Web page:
Holding the top spot in the mobile chipset market all across the globe, Qualcomm (NASDAQ:QCOM) faces a number of allegations regarding involvement in monopoly practices and abusing its dominant power in the market. For now, the company has the Chinese antitrust agencies on its tail and is at risk of coming under investigation in the European market due to a complaint filed by Icera -- which was acquired by Nvidia (NASDAQ:NVDA) in 2011 -- in 2010. The company had filed a report with the European Commission that accused the mobile chipset giant of being involved in the use of exclusionary pricing for its products to discourage consumers from purchasing Icera's products.
Additionally, the complaint against the company accused Qualcomm of misusing patent-related incentives to discourage business with Icera. If found guilty, Qualcomm could face hefty fines that amount to almost $2.5 billion. The European Commission is known for issuing large fines to companies involved in such activity. In a recent ruling, it fined Intel (NASDAQ:INTC) a sum of 1.1 billion euros for abusing its power in the market.
Another Complaint Added to the List
If you think that this is the first complaint that has been filed against Qualcomm, think again. Ericsson (NASDAQ:ERIC) and Texas Instruments (NYSE:TXI) filed a complaint against the company in 2006, stating that it was misusing its market position for CDMA technology. The complaint was dropped in 2010 by the companies themselves.
In 2009, QCOM was charged with a fine of $268.6 million, which it had to pay to the Fair Trade Commission of South Korea for abusing its power as being one of the leaders in CDMA modem chips that were used in LG and Samsung (OTC:SSNLF) electronic products. At that time, the company dominated 99.4% of the market for CDMA chips. This was the largest ever fine that the agency had levied on a single company.
Last November, a probe was carried out against Qualcomm by the National Development and Reform Commission (NDRC) of China to investigate the company's involvement in monopoly practices. An announcement was made by the agency last week that stated they are prepared to take steps to resolve the issue. It met with a delegation of the company in order to find some common ground. As the probe reaches its concluding stages, it is believed that Qualcomm should brace itself for the levying of some very large fines and a reduction in its royalty rates.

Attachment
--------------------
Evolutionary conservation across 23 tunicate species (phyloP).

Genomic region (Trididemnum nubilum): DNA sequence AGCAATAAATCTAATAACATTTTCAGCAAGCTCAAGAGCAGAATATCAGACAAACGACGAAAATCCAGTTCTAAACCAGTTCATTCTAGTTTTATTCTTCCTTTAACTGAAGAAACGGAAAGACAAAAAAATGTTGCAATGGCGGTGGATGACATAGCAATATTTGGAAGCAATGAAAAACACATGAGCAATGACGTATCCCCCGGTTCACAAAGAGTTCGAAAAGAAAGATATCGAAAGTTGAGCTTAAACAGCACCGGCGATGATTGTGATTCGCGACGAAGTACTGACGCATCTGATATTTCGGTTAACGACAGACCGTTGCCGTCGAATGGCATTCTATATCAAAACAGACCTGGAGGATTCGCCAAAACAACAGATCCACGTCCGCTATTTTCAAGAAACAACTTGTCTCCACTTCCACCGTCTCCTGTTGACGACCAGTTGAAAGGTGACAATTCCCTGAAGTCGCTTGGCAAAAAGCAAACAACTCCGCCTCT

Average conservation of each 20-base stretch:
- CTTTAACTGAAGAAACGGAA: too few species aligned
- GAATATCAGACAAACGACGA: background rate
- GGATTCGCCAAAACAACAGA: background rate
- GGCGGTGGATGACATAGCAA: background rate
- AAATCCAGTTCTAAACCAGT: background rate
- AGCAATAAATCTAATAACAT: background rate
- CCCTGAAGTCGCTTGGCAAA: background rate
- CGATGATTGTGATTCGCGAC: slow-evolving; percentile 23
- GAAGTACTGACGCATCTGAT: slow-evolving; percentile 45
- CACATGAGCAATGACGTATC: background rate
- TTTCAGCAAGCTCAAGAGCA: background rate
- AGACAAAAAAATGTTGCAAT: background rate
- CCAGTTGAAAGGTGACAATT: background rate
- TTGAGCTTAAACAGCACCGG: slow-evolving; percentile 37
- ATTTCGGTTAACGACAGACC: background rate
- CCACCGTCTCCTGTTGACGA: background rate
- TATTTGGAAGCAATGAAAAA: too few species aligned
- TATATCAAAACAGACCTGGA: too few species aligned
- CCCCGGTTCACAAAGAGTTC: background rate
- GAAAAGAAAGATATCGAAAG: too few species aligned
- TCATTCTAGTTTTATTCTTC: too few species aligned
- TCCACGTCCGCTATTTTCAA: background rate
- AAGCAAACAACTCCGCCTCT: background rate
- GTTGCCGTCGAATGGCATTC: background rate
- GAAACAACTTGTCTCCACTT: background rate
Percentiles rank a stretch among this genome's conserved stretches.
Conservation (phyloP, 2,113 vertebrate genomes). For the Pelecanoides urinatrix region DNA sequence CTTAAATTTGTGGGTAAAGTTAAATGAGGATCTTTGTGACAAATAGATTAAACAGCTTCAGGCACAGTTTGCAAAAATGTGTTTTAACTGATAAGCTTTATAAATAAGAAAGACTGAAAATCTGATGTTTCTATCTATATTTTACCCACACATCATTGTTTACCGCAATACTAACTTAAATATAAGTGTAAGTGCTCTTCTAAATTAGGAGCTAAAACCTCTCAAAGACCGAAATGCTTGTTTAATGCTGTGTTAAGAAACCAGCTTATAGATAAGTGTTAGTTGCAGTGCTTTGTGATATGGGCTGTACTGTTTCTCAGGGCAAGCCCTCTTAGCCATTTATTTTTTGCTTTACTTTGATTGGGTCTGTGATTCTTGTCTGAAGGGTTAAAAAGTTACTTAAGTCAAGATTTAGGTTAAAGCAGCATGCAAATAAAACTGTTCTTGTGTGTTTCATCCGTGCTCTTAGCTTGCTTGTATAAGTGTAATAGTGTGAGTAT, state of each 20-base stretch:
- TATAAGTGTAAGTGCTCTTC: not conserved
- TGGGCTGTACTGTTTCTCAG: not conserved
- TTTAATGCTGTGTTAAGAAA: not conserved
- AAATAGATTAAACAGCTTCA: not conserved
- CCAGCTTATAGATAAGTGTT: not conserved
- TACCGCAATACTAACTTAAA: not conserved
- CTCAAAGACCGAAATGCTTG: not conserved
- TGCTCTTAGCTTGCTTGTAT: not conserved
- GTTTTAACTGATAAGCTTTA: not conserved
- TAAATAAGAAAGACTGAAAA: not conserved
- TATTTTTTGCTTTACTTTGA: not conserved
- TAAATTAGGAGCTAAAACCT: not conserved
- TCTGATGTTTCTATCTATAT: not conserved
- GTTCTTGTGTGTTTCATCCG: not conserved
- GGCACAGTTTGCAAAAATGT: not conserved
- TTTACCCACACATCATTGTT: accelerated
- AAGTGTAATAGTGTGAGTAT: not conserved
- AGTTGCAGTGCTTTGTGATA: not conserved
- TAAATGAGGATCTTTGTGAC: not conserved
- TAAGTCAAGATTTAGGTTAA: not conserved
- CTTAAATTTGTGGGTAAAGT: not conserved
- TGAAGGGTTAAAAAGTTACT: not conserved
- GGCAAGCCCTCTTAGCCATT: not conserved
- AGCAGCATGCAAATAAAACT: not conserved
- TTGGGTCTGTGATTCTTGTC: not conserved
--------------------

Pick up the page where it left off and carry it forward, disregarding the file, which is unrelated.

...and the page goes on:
Is This a Limitation to QCOM's 4G Opportunity in China?
The Chinese probe came about at a time when the country itself was preparing to introduce 4G technology in its market. In December 2013, the government has handed out TD-LTE licenses. 3G technology is very strong in the country, and with the handing out of these auctions, it is believed that the smartphone industry there will receive a tremendous boost. As the country braces itself for the launch of this technology, the Chinese government is very assertive in terms of achieving low royalty rates and keeping costs low so that local players remain protected.
If the probe findings are not in favor of Qualcomm, it could have to say goodbye to approximately 1%-10% of its annual revenue in China to pay off the fines. Though more than half of the company's revenue come from China, it also receives a significant portion of its revenue from selling chipsets to companies like Apple (NASDAQ:AAPL) that have their supply chains in China (and from licensing patents as well). This makes it unlikely that the imposition of fines puts most of the company's revenue at risk.
The regulatory steps that are being taken by the country's government could make it difficult for Qualcomm's future revenue to grow, since China and its local businesses appear to be the driver of some of the largest portions of the company's earnings in the future. The aggressive stance taken by the NDRC could mean that Qualcomm could also lose the power to impose rates in the country, which would limit its gains when it rolls out 4G technology for its people.
Moving On to Europe
The emergence of the European probe has come at a time when the Chinese probe is nearing an end. The issue seemed to have died down, but has suddenly been fast-tracked after the issuance of the fine to Intel. This delay in resolving complaints is very normal for the competition authority of the EU. Both Qualcomm and the EU declined to comment on the stance of the probe. However, if the company is found to have breached any antitrust rules in the EU, it could face fines that amount to about 10% of their global revenue.
How Will This Impact Qualcomm?
Though no definite decision has come from either probe being carried out against the company, the stock seems to remain unaffected by the investigations and is a buy for many. However, if the company is found to have breached any rules, it could face some significant fines. A major portion of its revenue could go into paying off these fines, especially if both fines are levied before the end of the current year.
Furthermore, the company could lose the potential to earn a lot from the Chinese market should the fines be imposed, since it will no longer be left in a bargaining position. This means loss of revenue for the company that it could have gained from the market.
There is an air of uncertainty regarding how shares of Qualcomm could react to a loss in future revenue, and a loss in current revenue should it have to pay off the fines. But analysts are still rating the stock a buy based on its high revenue growth, low debt-to-equity ratio, improving return on equity, earnings per share, and net income growth -- which seem to be the more important fundamentals when predicting any company's earnings potential.
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